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FLEXO Magazine : June 2011
Technologies & Techniques screw thread stretched horizontally across the roll face. Es- sentially, two walls form the cell, which extends continuously across the roll face in a spherical manner. Like the quad, the trihelical offered incredible cell volumes with early engraving technology. Some attempts have been made to utilize high screen count, low volume trihelicals for ink applications with mixed results. Now, with few exceptions the trihelical cell shape has been relegated to a place in laser- engraving history. Potential applications for trihelicals, today, may be the transfer of materials with large particle sizes like varnishes or coatings for high coating weights or thicknesses. In terms of clean up, this cell shape has some advantages. 60° HEXAGONAL Often described as one of the biggest breakthroughs in laser-engraving technology, the development of the 60-degree hexagonal shaped cell changed the direction of the entire flexographic printing industry. Trying to make quad shaped cells with a round beam just doesn’t make sense. By placing the blasts of the laser beam closer together the hexagon allows more cells per square inch—15 percent more to be exact. Along with the increased cells per square inch, the hexagon is constructed with all open or obtuse angles, creating a more efficient cell shape in terms of release and clean up. Cell walls are thinner and cell depth is shallower than quad shaped cells to attain the same volume. The 60-degree hex offers the ultimate control of ink film thickness with all six walls being the same height, when made properly. Early hexagonal cell shapes were widely accepted as the best option for high quality print or transfer of inks and coatings. Despite their success they had limits in volume capability for coatings, based on available laser-engraving technology. Early UV inks and coatings with higher or extreme viscosities created issues on press, such as “ink spitting” and doctor blade hydroplaning. Large particle sizes also limit the use of 60-degree hexagon cells in relation to cell count. Today, without question, the 60-degree hexagon shaped cell, dominates the pressroom for efficient, high quality print. For water, solvent and UV ink systems the 60-degree hex is the cell shape of choice with few exceptions. Changes in UV inks, over time, have reduced viscosities eliminating early press is- sues. Current engraving technology also allows for engraving extreme volume hex shaped cells, when required. Clean up is relatively easy when done properly and when inks / coatings are wet. 30° HEXAGONAL A variation on the benefits of the hexagonal cell shape created with the round laser beam, the 30-degree hex, when specified and made properly, incorporates a channeling ef- fect allowing the flow of inks and or coatings underneath the theDiff erence! ExperiencetheDiff erence! Experience 866.282.7697 fax 800.223.6869 www.AndersonVreeland.com info@AndVre.com Fast, customized continuous web printing with exceptional color quality for short runs. pro510DW TM More and more of your customers are asking for jobs you wouldn’t handle on your high-speed web press – shor t-run quantities with variable data and variable forms. What you need is an asset that can give you a big advantage on small jobs. Protect printed materials with optional Kompac EZ Koat UV and aqueous coater. AV_9620.5_OKI_ad.indd 1 5/25/11 2:12:09 PM www.flexography.org June 2011 FLeXO 51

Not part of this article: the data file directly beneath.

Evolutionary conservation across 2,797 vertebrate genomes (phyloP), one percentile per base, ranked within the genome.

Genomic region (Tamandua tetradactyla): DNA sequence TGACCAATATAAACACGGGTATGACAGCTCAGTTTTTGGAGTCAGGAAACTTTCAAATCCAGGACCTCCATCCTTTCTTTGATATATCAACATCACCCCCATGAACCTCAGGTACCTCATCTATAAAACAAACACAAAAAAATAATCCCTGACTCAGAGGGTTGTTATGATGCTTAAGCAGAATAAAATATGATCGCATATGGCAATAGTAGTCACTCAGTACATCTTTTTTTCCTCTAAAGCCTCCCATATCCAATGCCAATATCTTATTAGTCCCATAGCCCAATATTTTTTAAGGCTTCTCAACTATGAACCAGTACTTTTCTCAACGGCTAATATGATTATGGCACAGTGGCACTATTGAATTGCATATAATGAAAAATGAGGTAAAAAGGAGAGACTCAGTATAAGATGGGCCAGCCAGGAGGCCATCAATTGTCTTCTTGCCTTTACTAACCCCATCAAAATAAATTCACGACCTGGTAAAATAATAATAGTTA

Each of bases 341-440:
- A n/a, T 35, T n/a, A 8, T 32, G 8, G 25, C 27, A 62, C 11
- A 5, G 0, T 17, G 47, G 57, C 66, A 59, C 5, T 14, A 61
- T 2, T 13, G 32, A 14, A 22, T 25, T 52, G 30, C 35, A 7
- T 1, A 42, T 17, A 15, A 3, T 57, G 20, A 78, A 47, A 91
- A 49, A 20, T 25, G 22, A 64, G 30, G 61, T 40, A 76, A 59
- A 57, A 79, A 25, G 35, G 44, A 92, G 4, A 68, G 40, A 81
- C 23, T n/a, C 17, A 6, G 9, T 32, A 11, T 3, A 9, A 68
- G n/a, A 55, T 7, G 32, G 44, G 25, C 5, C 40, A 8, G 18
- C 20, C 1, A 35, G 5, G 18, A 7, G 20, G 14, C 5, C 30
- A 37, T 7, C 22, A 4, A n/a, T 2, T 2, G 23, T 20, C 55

Sustainable Spring 2011